Blue Rodeo / Sadies – Schubas (Chicago, IL)
The sub-genre might be called Americana, but would it exist without Canadians? Not as we know it anyway — consider the contributions of Great White Northerners Neil Young and (most of) The Band. Maybe it should be “North Americana.”
Fans of Toronto’s Blue Rodeo, who’ve long fretted over the band’s failure to garner a stateside status to match their Canadian stardom, would probably agree. From their perspective, this show, billed as “Canada Night,” was a holiday. Blue Rodeo’s headlining appearance was just one stop on a tour that ended a long absence south of the border for the band, which hasn’t released a studio album since 1997’s Tremolo.
In the interim, co-leader Jim Cuddy made a solo album, and Canadian fans got a double-disc live record, Just Like A Vacation (Warner Music Canada). Most recently, the six-piece group swapped longtime pedal steel guitarist Kim Deschamps for multi-instrumentalist Bob Egan, a face familiar to American roots-rock fans. Egan’s resume includes stints with Freakwater, Wilco and Billy Bragg; in early 1999, he released his self-titled solo debut.
This was just Egan’s second gig with the band, but the early returns on his addition appeared promising. During the strummy ballad “It Could Happen To You”, his pedal steel solo added glimmering detail; elsewhere, his greasy electric lead sparked a rollicking cover of Johnny Cash’s “Big River” (with Jon Langford on lead vocals).
Egan wasn’t the only thing new about Blue Rodeo; the band also introduced material from a forthcoming album, Days In Between. Tentatively scheduled for Canadian release in February or March (with a U.S. release likely to follow on an as-yet undetermined label), the album was recorded at Daniel Lanois’ Kingsway studio in New Orleans with Trina Shoemaker, the Lanois disciple who produced Victoria Williams’ Musings Of A Creekdipper.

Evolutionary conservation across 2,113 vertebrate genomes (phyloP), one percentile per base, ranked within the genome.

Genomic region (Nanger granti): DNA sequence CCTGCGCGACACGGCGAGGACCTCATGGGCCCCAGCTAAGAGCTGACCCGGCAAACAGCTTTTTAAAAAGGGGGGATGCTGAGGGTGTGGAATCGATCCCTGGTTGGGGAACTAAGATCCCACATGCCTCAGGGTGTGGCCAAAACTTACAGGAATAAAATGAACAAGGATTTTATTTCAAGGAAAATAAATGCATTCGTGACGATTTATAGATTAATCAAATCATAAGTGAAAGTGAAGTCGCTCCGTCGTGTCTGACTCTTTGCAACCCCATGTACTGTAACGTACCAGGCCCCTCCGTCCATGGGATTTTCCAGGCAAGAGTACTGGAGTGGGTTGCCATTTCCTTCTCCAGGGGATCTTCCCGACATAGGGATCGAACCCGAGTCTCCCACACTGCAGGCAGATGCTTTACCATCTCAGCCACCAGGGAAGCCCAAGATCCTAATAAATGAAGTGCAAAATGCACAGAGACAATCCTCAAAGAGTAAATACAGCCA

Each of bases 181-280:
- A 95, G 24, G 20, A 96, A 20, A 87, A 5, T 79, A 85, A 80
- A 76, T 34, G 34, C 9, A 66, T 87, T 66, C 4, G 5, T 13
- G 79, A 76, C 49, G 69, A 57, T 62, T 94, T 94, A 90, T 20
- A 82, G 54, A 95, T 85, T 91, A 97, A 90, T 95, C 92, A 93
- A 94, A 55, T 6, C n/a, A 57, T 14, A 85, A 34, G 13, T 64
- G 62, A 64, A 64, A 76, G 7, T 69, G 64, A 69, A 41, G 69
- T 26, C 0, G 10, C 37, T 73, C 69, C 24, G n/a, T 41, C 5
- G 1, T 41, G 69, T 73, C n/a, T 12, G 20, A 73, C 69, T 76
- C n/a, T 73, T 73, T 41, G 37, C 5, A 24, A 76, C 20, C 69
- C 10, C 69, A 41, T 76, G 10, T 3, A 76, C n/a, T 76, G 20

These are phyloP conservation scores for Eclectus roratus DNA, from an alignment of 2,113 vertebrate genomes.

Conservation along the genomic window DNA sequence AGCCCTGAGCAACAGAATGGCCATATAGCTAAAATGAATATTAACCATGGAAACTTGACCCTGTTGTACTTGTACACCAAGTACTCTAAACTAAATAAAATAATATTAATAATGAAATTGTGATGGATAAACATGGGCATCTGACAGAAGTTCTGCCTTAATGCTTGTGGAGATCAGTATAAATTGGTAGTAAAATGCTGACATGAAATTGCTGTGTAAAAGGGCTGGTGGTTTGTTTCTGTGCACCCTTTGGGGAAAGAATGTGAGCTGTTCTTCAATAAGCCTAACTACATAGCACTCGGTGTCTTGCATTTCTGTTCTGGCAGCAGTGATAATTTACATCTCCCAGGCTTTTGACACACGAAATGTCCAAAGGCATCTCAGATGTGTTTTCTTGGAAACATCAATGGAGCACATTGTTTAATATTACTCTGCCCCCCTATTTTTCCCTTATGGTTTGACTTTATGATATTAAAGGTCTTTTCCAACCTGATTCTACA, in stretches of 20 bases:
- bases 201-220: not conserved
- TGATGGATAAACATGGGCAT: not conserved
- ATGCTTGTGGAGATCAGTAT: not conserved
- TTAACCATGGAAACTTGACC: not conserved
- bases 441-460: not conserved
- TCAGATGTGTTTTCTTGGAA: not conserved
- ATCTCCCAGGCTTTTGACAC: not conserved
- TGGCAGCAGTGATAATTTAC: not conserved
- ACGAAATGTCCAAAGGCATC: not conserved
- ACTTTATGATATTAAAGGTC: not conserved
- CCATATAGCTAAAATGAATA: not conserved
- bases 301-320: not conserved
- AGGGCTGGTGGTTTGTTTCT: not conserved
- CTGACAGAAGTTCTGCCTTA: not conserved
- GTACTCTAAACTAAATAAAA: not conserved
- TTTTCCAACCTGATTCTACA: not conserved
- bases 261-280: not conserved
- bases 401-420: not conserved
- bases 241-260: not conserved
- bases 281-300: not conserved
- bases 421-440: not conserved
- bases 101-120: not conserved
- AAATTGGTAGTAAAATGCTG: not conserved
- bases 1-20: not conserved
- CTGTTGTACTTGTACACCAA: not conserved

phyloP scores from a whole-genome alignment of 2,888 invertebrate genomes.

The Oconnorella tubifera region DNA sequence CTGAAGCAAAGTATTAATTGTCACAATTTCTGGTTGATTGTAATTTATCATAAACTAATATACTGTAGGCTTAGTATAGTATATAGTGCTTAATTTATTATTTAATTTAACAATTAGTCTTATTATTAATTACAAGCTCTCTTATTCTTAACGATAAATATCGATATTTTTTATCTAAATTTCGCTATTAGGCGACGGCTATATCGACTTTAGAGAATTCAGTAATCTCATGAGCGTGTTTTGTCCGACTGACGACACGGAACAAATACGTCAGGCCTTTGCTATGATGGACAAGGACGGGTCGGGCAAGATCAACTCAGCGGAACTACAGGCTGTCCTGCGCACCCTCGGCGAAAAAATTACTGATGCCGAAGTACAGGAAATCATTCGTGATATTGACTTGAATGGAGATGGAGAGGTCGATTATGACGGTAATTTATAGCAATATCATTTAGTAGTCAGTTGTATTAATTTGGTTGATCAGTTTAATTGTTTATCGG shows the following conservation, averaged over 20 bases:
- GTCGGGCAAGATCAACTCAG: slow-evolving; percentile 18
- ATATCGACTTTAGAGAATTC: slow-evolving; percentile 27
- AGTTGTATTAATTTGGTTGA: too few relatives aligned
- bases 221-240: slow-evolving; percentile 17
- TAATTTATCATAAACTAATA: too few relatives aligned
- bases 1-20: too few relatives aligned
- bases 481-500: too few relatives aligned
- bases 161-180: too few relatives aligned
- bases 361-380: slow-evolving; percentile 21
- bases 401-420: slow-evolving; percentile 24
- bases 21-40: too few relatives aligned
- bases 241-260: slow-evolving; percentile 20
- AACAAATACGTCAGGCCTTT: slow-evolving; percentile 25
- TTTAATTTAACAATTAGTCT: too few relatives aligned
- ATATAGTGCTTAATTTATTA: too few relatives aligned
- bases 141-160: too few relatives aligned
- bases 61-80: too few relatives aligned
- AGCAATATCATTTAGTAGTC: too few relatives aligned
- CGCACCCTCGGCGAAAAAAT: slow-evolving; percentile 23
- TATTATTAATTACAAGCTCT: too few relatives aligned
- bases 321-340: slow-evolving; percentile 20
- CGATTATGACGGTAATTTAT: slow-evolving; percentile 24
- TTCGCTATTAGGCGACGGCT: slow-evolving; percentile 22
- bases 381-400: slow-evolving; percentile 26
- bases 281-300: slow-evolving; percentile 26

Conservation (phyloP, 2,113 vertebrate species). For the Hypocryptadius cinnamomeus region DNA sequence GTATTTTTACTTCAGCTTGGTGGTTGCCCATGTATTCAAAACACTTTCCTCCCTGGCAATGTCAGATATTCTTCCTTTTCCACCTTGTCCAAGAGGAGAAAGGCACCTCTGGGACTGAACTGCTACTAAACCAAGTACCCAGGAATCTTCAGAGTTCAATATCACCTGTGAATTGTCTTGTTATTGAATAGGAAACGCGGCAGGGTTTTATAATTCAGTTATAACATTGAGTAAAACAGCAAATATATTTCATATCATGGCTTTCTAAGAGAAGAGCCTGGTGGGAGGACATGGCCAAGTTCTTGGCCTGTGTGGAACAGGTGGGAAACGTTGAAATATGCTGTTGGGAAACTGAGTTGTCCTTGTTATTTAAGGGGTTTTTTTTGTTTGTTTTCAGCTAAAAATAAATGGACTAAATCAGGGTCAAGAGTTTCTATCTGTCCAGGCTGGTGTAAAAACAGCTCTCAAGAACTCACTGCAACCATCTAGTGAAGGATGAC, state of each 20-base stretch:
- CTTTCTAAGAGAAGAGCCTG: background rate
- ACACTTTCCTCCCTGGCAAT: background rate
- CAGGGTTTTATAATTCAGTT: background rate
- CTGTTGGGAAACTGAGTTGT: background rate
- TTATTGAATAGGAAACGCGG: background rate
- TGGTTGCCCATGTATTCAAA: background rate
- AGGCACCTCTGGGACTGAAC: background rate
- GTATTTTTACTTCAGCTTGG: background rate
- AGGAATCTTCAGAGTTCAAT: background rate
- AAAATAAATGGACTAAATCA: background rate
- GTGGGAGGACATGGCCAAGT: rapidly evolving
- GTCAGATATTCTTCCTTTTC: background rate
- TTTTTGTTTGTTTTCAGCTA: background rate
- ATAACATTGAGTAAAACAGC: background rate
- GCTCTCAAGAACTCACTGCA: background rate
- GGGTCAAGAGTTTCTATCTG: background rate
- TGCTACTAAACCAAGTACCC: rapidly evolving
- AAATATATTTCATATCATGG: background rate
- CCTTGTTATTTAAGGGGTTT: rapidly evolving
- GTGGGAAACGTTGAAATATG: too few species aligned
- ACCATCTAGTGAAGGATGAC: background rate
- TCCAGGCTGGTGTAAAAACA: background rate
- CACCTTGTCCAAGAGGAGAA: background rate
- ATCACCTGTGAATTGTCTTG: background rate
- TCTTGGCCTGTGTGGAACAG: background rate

Lanois and his proteges tend to leave their mark on the albums they produce, which suggests a new direction for Blue Rodeo’s sound. But at Schubas, new material such as the title track, a typically circumspect Keelor tune redeemed here again by Egan, blended seamlessly with the old.
If Blue Rodeo looked and sounded like the wholesome boys next door, the Sadies, who opened, were the schoolyard bullies from the wrong side of the tracks. Led by brothers Dallas and Travis Good, the quartet pitched their camp at the confluence of rockabilly, surf and spaghetti western. Their opening set mixed material from their two Bloodshot discs, 1998’s Precious Moments and the new Pure Diamond Gold.
“Who do you like better,” Dallas Good asked the crowd, “Marty Robbins or the Handsome Family?” The Sadies can’t seem to decide which they prefer, and that’s just fine. His Telecaster slung low on his waist and a look of nearly catatonic nonchalance on his face, Dallas Good tossed off covers both traditional (“Little Sadie”) and contemporary (the Handsome Family’s “Milk And Scissors”), original ballads (“Tell Her Lies And Feed Her Candy”), and crackling instrumentals (“Locust Eater”) with an informality and humor that belied the songs’ intensity. The highlight of the set came when Travis Good stepped forward with his fiddle to howl out a happily sloppy version of Bob Wills’ “Stay A Little Longer”.